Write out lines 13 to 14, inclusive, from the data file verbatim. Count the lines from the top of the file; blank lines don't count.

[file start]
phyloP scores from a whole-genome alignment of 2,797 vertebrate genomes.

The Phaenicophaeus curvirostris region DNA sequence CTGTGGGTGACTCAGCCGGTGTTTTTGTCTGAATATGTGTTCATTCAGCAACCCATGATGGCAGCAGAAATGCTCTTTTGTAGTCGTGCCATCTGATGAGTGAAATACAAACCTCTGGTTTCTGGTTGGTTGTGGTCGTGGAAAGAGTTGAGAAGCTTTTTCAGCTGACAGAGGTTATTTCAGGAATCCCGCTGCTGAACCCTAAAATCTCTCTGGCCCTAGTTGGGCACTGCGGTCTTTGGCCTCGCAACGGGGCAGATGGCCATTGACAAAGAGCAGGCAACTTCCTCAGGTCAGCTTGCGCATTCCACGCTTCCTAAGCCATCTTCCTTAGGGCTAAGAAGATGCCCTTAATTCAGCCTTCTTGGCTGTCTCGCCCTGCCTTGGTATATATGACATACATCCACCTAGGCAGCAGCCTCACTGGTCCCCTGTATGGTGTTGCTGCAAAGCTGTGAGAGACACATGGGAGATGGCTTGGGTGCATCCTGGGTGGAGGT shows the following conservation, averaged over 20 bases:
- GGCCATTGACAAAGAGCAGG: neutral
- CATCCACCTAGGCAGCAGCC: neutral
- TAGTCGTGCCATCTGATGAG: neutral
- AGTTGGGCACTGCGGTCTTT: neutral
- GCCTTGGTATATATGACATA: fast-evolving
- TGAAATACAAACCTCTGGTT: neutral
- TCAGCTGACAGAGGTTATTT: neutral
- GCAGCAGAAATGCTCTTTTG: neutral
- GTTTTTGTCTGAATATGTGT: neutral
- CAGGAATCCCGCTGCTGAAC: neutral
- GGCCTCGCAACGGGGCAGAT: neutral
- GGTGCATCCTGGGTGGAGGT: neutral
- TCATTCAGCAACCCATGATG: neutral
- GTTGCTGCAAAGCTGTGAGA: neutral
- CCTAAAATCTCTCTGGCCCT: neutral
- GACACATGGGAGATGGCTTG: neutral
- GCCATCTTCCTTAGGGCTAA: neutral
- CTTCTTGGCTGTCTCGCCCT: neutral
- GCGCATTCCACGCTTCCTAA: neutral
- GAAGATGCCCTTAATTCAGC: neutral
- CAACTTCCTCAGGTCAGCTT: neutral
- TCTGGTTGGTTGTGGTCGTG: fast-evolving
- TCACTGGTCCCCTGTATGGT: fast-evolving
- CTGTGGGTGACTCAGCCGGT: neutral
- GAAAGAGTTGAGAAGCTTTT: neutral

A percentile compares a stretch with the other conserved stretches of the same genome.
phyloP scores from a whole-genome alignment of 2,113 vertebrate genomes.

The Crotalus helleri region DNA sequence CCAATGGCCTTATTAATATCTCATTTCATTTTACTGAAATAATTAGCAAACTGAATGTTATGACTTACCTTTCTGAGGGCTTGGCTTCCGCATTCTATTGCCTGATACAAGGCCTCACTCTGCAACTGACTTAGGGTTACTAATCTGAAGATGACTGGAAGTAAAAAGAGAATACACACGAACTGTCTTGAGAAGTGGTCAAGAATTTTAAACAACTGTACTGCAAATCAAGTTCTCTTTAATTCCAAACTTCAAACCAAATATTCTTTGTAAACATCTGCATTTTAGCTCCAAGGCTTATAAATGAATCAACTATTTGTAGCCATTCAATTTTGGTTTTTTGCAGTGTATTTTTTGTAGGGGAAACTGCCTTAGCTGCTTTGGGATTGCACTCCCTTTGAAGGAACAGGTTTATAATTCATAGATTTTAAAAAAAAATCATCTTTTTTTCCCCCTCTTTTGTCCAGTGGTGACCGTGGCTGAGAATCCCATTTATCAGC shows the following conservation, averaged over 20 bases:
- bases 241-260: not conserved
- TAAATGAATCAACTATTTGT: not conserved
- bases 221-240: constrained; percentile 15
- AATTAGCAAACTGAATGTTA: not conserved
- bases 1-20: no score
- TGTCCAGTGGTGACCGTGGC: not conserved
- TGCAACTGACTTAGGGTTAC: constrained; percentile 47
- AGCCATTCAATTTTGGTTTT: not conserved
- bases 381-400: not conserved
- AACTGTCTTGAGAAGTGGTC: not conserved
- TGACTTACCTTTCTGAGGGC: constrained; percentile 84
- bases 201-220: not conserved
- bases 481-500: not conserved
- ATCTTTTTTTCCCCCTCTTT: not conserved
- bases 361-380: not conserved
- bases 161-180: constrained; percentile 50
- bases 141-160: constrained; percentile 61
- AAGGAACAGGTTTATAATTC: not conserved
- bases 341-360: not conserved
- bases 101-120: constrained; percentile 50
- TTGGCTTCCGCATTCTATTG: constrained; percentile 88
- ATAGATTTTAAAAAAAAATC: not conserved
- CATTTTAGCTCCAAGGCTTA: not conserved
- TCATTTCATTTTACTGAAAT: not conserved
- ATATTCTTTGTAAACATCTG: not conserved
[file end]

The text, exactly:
- GGCCTCGCAACGGGGCAGAT: neutral
- GGTGCATCCTGGGTGGAGGT: neutral